Old town serves up modern art show
Compiled by Chris Lau
Our junior reporters went on a tour of art installations in the Mobile M+: Yau Ma Tei exhibition last Sunday. They visited six large installations - each one with a story to tell - at different sites, designed by seven Hong Kong artists. They also wandered along Yau Ma Tei's streets to look at some of the area's oldest buildings.
The exhibition has been organised by the West Kowloon Cultural District Authority, which is challenging the idea that art belongs in a museum. Here are some of the things that caught the aspiring young writers' attention.
Yau Ma Tei police station
Yau Ma Tei, where city life and a vibrant cultural scene have long intertwined, is one of old Hong Kong's best-preserved areas. Many buildings that were built almost 100 years ago are still standing.
Yau Ma Tei Police Station, which opened its doors in 1922, has survived such turmoil as the Japanese occupation during the second world war and the riots in the spring of 1966. The iconic police station has been featured in many films and television shows.
Yau Ma Tei is a haven for tourists, but also a hub for criminals. Police can often be seen patrolling the streets.
Filmmaker Yu Lik-wai's exhibit impressed me the most. He created a train of moving images displayed on a three-part screen. He also showcased his photographs, inspired by his background in cinema and his thoughts on the supernatural and social fears.
His works are easy to relate to and understand, although they deal with controversial issues. He offers a new perspective and - in my opinion - is warning people not to give up on life.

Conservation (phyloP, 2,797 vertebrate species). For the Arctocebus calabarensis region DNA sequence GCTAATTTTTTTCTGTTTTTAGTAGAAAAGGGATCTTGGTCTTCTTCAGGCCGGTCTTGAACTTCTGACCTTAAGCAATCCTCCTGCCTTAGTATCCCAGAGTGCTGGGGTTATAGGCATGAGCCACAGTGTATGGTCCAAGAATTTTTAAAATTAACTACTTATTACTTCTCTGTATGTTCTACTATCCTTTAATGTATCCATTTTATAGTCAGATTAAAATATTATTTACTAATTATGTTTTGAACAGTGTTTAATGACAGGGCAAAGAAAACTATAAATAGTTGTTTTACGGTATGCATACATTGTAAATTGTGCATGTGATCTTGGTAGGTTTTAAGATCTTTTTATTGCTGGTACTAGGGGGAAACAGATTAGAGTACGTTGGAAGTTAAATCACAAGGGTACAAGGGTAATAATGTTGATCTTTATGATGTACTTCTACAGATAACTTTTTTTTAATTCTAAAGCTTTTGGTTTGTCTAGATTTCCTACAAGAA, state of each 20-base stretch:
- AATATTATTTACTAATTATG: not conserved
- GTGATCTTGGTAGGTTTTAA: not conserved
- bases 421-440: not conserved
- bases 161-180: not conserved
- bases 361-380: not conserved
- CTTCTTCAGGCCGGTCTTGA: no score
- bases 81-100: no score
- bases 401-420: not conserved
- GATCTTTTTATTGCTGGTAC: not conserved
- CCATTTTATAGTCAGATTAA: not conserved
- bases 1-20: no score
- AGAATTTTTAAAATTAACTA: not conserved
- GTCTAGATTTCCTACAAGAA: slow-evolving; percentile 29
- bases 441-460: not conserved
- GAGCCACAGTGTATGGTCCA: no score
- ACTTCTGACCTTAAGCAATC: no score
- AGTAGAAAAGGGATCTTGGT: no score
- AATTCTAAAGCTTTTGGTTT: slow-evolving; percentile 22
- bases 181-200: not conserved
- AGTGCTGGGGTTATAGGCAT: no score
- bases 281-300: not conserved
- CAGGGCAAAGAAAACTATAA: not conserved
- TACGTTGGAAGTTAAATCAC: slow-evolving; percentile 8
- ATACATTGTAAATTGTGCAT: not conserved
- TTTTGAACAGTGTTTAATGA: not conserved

To defend the core values
A couple, Kwan Sheung-chi and Wong Wai-yin, designed one of the art exhibits. They produced a 24-carat gold coin weighing about 180 grams, and engraved it with the words 'Hong Kong's Core Values'. Its design was inspired by Hong Kong's recent political debate on core values.
The exhibition also gives people a chance to write down on a slip of paper what they think Hong Kong's core value should be. The slips will be entered in a lucky draw, and the winner will decide if the coin should be kept, or thrown into Victoria Harbour as a gesture of defending Hong Kong's core values.
Kent De Jesus
The Fourth Seal - He Is To No Purpose And He Wants To Die For the Second Time
This is part of Tsang Kin-wah's continuing Seven Seals project, in which he projects sentences on the floor of a dark room. He has based his digital video exhibit on religious beliefs and moral thoughts, which outline what is regarded as judgment day in the Christian religion. The word 'judgment' appears several times, as does 'blessing'. The idea of 'The Fourth Seal' comes from the Book of Revelation, in the New Testament, in the Bible.
The exhibition is open every day from 10am to 7pm until June 10.
An English tour is available on Sundays, including this Sunday, at 4pm. A Cantonese tour is available every Saturday and Sunday at 2pm.
The meeting point is Shop 1, G/F, Yen Chun Building, 18 Portland Street, Yau Ma Tei.
For more details, go to www.wkcda.hk/mobile-mplus